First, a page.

Summary and Analysis Chapter 33


Guppy and Jobling (Weevle) have gone to the Sol's Arms tavern adjoining Krook's shop. Alarmed or merely curious about what happened, numerous people of the area crowd into the tavern, many remaining awake all night. Snagsby comes in, is puzzled about the "combustion," and is soon confronted by his wife, who wants to know why he is there. Then the whole family of Smallweeds appears, and Grandfather Smallweed, whose wife turns out to be Krook's sister, lays claim to Krook's property.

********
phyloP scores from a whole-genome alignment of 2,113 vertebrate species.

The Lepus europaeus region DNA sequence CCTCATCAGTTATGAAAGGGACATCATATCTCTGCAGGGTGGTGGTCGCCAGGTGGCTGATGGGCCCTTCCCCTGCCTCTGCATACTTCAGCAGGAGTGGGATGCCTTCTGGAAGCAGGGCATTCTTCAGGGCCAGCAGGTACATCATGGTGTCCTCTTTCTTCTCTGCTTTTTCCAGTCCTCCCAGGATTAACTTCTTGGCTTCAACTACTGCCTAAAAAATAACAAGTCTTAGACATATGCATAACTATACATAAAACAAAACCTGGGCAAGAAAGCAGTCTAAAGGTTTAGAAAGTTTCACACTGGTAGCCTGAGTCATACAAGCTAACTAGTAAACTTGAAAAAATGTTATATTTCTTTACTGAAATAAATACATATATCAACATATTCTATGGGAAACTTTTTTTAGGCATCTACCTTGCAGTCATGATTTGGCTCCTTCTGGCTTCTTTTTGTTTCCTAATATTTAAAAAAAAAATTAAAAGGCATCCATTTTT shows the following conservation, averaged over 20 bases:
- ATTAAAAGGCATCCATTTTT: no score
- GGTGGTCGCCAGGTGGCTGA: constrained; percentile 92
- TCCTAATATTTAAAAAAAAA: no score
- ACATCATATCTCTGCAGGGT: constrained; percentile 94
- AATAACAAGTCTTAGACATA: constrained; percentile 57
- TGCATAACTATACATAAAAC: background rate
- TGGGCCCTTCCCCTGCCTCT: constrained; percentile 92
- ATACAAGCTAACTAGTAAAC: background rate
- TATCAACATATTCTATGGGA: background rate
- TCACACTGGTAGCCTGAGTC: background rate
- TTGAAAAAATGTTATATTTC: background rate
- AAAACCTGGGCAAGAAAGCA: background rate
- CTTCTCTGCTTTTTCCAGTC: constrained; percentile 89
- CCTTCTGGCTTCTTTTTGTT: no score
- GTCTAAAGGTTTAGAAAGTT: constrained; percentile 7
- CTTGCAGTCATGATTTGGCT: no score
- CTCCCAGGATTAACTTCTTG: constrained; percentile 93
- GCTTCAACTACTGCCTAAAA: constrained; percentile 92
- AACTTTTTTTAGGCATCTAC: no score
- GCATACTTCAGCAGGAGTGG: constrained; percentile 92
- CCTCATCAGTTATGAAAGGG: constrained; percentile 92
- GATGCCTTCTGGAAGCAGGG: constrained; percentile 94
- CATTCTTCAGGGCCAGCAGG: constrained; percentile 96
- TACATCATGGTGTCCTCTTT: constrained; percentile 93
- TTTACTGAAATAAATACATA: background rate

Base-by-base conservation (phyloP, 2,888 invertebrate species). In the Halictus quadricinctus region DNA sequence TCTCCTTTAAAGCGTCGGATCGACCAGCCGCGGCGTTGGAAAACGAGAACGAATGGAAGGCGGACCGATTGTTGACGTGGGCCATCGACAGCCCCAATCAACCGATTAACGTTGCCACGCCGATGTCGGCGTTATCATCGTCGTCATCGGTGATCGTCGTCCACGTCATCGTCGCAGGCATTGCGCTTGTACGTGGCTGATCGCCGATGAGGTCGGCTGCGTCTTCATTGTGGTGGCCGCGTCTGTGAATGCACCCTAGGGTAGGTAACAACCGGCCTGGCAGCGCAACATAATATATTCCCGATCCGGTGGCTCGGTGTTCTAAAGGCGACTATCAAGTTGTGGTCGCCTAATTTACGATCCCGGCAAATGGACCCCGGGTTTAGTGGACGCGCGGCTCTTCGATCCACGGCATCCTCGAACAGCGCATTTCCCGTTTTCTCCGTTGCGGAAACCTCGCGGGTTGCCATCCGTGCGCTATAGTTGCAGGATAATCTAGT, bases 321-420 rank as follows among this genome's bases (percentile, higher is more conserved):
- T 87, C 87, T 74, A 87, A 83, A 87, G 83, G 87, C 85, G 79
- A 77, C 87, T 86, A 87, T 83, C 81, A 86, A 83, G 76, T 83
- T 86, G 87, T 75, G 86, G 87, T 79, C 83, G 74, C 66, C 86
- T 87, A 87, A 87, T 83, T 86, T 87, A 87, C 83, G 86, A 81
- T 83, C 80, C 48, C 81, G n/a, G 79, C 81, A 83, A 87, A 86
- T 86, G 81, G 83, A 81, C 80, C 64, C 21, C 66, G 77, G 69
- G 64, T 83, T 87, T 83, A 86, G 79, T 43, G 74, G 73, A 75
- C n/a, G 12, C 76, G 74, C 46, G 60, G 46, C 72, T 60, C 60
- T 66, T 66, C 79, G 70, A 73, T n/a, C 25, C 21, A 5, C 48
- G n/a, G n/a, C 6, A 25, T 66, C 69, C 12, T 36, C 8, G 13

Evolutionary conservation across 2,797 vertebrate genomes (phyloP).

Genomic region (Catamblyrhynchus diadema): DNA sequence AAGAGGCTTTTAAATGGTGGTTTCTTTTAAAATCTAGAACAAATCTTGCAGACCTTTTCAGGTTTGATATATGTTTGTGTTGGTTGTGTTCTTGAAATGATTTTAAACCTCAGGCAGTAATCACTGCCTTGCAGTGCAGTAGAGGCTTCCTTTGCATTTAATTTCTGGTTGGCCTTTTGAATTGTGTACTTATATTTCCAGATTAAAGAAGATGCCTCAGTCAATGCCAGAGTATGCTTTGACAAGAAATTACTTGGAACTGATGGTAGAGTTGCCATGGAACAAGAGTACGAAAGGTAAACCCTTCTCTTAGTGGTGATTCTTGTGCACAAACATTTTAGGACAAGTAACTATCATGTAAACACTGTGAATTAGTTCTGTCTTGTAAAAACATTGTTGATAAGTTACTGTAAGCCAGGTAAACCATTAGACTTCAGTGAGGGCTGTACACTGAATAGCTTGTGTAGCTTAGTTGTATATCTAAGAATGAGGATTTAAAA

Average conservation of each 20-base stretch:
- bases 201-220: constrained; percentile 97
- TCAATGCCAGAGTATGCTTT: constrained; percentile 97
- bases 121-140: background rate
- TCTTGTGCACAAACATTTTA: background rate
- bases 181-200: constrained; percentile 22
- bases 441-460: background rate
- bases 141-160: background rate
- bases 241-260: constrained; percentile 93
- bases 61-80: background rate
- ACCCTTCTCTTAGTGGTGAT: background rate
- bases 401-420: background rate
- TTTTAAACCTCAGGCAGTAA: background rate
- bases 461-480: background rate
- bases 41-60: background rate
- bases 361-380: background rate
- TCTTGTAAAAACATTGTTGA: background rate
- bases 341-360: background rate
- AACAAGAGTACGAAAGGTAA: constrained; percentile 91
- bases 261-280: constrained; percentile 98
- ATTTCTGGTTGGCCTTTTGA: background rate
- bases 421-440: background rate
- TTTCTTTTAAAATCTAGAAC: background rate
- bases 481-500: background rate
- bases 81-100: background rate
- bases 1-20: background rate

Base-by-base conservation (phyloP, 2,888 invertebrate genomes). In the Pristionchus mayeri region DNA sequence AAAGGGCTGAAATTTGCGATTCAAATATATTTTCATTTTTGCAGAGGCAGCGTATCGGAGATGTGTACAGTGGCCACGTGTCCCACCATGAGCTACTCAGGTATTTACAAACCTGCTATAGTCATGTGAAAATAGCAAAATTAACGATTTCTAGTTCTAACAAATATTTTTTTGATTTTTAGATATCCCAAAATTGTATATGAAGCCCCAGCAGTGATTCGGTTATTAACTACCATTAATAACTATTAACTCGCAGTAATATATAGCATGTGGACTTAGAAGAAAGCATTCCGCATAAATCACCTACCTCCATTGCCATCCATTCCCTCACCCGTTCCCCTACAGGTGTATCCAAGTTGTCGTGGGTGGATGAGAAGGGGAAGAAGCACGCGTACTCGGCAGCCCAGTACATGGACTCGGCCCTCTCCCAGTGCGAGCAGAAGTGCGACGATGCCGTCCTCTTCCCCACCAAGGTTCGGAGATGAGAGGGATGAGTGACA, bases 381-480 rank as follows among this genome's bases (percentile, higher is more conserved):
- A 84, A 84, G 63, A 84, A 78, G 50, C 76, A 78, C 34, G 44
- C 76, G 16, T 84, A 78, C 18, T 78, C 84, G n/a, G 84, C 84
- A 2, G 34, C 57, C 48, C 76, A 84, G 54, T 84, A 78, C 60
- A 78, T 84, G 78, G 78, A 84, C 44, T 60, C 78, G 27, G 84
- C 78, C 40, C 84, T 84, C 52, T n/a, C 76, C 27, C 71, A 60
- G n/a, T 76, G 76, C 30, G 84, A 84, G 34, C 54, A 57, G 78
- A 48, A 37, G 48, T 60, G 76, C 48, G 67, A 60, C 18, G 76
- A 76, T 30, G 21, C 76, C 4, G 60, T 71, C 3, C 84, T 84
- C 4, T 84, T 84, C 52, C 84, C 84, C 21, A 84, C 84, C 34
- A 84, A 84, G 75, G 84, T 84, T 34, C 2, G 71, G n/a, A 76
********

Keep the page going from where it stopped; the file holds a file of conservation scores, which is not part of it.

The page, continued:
The following night, Guppy visits Lady Dedlock and says that he will be unable to deliver the Hawdon letters he promised to bring her. As Guppy leaves, he sees Tulkinghorn; the old lawyer immediately becomes suspicious.


Dickens strengthens artistic unity by establishing, through Krook, a relationship between the main plot and the subplot involving the Smallweeds. At the end of the chapter, the motif of Tulkinghorn's obsession with Lady Dedlock resumes.